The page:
The next morning, we left Lower Sabie rest camp to travel further north. Our destination, Satara rest camp, was 140 kilometers (85 miles) away. The Kruger has tarred (paved) roads between its camps, with a speed limit of 50 kph (30 mph), so it would take almost three hours to make the journey, and that’s without stopping for food or animals.

To tie us over until our brunch stop, Jacqui offered us some muesli rusks, which are hardened biscuits somewhat akin to biscotti, meant to be dunked in coffee.  We were instantly hooked. Eric has since made them at home.

Mmm, rusks. Our new fave. [Pinterest]

Our first stop was Nkumbe viewsite, high on a rocky hill, which afforded an outstanding view of the immense plain below. This was one of few places we were able to get out of our cars to view wildlife at a safe distance.

Game trails lead to the water hole. Elephants have first dibs.

A handful of giraffes seek precious shade.

A few kilometers farther on, we stopped at Tshokwane picnic area for a braai breakfast. Kevin expertly fried eggs and diced tomatoes (a popular South African side dish, we discovered) in a shallow braai bowl, shaped like a wok. As we ate and the braai cooled, Cape glossy starlings perched on the edge of the bowl and picked at the hot leavings. We were entertained by vervet monkeys who scampered about the picnic area, boldly attempting to rob visitors of their food. Of course, baboons were getting into places they shouldn’t have.

Starlings gathering in the trees above our picnic table.

Nothing is safe from vervet monkeys.

Back on the road, we found more lions under a tree … females napping on one side, the male trying to stay awake on the other.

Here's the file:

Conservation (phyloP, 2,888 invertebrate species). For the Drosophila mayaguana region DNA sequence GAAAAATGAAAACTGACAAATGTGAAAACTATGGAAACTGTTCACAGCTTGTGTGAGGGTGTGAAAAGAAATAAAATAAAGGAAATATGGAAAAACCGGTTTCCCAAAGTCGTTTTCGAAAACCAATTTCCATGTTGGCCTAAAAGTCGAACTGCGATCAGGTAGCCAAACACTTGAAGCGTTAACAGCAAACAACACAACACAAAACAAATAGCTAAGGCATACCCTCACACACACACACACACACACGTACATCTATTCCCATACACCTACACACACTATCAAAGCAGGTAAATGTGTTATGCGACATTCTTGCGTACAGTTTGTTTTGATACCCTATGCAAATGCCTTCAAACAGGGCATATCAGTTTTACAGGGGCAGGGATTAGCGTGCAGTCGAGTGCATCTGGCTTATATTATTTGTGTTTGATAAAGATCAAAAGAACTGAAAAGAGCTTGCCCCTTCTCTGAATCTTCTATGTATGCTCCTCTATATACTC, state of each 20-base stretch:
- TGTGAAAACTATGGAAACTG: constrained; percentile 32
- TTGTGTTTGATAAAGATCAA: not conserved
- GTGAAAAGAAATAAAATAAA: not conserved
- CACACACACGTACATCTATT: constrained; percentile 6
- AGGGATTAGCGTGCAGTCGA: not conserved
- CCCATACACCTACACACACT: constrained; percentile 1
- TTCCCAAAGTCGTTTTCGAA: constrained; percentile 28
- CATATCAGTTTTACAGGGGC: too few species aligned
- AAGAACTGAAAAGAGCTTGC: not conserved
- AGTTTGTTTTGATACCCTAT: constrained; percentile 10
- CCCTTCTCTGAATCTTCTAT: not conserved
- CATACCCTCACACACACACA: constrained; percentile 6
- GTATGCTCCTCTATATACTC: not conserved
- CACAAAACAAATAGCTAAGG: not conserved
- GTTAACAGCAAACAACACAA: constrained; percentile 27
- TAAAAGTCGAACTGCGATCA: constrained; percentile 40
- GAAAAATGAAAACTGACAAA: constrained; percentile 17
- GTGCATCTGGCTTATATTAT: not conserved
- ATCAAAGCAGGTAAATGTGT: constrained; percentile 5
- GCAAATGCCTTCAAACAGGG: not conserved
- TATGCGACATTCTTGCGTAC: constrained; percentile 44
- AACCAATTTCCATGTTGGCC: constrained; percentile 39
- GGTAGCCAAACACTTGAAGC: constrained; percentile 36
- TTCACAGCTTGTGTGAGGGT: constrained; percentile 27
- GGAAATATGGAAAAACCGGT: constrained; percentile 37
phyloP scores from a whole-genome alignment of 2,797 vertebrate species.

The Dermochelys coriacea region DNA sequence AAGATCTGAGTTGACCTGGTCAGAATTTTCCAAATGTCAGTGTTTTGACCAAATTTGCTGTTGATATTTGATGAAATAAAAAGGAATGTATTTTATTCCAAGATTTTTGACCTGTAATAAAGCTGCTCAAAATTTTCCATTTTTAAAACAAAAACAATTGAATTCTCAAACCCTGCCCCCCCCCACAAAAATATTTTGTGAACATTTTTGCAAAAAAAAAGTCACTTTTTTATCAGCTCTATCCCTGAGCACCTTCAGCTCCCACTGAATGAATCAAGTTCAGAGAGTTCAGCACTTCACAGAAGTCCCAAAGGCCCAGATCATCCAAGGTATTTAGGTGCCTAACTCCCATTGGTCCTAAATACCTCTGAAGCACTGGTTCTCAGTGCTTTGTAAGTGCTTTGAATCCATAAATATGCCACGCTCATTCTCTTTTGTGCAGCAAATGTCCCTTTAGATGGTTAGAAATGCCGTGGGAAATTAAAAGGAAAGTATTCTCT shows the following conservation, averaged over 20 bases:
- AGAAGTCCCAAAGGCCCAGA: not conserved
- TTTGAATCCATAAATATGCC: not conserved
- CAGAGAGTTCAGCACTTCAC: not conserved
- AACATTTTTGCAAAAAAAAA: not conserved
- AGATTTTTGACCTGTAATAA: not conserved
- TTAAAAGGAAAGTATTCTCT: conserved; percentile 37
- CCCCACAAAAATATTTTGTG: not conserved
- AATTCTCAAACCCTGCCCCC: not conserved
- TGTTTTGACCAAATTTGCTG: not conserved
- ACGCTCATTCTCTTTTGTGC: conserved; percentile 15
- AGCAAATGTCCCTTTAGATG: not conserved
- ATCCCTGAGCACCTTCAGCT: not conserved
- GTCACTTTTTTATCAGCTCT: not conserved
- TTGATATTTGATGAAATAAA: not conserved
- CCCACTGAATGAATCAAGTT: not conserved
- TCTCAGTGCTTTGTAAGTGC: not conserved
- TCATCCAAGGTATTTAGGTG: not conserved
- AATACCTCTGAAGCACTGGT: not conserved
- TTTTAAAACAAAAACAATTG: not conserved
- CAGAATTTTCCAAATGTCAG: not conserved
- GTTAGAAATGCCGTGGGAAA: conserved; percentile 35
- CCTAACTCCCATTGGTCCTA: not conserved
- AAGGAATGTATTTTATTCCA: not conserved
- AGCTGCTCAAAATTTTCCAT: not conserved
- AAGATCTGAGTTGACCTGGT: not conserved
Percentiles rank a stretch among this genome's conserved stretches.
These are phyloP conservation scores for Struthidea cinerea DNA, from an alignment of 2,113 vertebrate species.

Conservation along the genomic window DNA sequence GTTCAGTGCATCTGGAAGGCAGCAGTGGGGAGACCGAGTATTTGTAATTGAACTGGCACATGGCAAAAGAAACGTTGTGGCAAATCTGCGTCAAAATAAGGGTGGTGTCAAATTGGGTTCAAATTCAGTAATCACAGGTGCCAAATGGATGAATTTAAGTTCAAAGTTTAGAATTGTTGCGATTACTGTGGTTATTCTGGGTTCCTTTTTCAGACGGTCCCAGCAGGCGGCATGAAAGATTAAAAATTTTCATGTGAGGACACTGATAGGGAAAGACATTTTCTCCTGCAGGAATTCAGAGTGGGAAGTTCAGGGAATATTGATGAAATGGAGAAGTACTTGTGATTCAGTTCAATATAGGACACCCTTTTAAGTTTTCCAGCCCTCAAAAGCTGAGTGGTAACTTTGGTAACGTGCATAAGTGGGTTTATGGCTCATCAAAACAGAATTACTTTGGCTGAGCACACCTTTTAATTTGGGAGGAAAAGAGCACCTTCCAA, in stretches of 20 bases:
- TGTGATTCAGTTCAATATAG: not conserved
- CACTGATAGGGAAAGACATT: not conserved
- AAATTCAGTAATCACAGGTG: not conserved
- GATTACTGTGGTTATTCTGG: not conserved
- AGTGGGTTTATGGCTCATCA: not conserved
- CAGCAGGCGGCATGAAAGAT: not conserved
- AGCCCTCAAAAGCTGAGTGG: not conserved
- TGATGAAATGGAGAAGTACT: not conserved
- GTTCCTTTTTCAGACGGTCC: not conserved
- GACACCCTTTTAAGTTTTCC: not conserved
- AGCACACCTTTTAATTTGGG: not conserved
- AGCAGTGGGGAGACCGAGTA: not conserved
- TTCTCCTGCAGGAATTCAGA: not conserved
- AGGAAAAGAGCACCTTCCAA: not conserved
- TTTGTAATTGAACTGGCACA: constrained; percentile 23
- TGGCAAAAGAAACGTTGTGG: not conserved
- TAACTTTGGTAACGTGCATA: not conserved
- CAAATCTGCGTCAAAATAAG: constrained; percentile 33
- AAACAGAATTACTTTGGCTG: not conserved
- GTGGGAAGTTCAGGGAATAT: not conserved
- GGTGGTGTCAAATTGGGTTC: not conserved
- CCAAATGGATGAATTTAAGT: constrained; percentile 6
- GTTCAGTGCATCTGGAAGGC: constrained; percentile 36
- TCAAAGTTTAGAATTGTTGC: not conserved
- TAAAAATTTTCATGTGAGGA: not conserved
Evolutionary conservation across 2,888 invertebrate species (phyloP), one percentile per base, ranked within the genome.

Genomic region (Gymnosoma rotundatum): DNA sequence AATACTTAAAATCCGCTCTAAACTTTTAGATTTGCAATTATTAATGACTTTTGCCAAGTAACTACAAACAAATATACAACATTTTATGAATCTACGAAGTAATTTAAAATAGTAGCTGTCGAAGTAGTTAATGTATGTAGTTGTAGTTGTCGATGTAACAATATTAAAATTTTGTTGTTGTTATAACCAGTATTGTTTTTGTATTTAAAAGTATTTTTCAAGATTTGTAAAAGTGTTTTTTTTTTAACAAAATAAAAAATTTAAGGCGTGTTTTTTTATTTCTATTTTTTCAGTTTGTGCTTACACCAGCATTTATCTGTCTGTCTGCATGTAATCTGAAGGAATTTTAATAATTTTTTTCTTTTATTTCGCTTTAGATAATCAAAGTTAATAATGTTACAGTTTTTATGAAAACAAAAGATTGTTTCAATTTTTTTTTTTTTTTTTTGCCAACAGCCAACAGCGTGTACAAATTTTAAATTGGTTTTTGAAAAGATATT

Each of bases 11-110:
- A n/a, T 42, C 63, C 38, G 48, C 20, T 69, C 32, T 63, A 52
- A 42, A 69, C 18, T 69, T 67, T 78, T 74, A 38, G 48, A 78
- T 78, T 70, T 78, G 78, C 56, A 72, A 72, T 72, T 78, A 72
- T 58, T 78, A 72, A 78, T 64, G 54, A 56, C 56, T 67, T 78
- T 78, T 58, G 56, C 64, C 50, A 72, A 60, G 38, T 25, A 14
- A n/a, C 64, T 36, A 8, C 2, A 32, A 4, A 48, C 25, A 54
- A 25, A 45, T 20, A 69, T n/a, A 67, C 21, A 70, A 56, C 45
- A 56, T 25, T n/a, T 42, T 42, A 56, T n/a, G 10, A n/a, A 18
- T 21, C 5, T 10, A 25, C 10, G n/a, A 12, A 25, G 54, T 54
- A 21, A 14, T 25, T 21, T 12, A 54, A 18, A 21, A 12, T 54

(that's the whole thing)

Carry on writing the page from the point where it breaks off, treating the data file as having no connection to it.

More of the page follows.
Five female lions napping in the shade …

While Big Daddy pretends to be awake.

I like this shot of three graduated sizes of elephants. Eric calls them “small, medium, and jumbo.” I noticed that most of the time, the available water was very muddy. But, when it’s the only water around, you drink.

Gathering at the watering hole.

I also like this picture of a giraffe near one of the many windmills, which pump water from cisterns into watering holes. This is a male giraffe — you can tell by the darker coloring.

Tall things.

We made it to Satara rest camp in plenty of time.  Our bungalow was just a few buildings down from Jacqui and Kevin’s, and we joined them for a tasty braai dinner.

Another sunset, another day complete.

DSCN9988

The end of another perfect day in the bush.

Next up: Part 4, where we say goodbye to the Kruger. Plus, lots of trees and birds!

Note: I’ve had some readers mention that they can’t enter comments on my site lately. Maybe it’s a WordPress glitch, but in an attempt to solve the problem, I’ve now eliminated the required name and email fields, so anyone should be able to comment … although I do appreciate knowing who you are!

Green ginkgo leaf with 1913 - 2013 below it

9 thoughts on “The other side of the world, part 3

  1. Jo

    D’Arcy — I love your African journey posts. Your photo of the zebra’s profile should be made into a poster; it’s stunning. And we need the recipe for rusks — please. Jo @ Let’s Face the Music

    Reply
  2. Donna O.

    Wow! You really did hit the jackpot on seeing so many different animals during your first trip. Those are great photos you took – some worthy of National Geographic . . . the 3-elephant pic (small, medium, and jumbo) was a beaut! Also nice to see the tent and hut you actually stayed in, and the interior. Thanks for sharing!

    Reply
  3. Anita Jensen

    I’ll try to comment here but not sure it’ll work as it’s got me logged in to something. Question: do the baboons and monkeys smell bad? Loved the 3 elephants.

    Reply
    1. D'Arcy H Post author

      That would mean getting up close to a baboon or monkey to take a sniff, which I was NOT about to do! Park rules stipulate that you don’t feed or interact with the wildlife. They must be kept wild, and, because they are wild, they can be dangerous to humans. I’ve wondered the same thing, though, when someone holds a baby chimp, etc, on TV.

      Reply
  4. Jessica@CapeofDreams

    What an experience! I tried to pick a favorite picture, but there were too many good ones. That picture of the zebra is perfect, though. I love the big cats. It always amazes me how similar they are to our little ones at home.

    Reply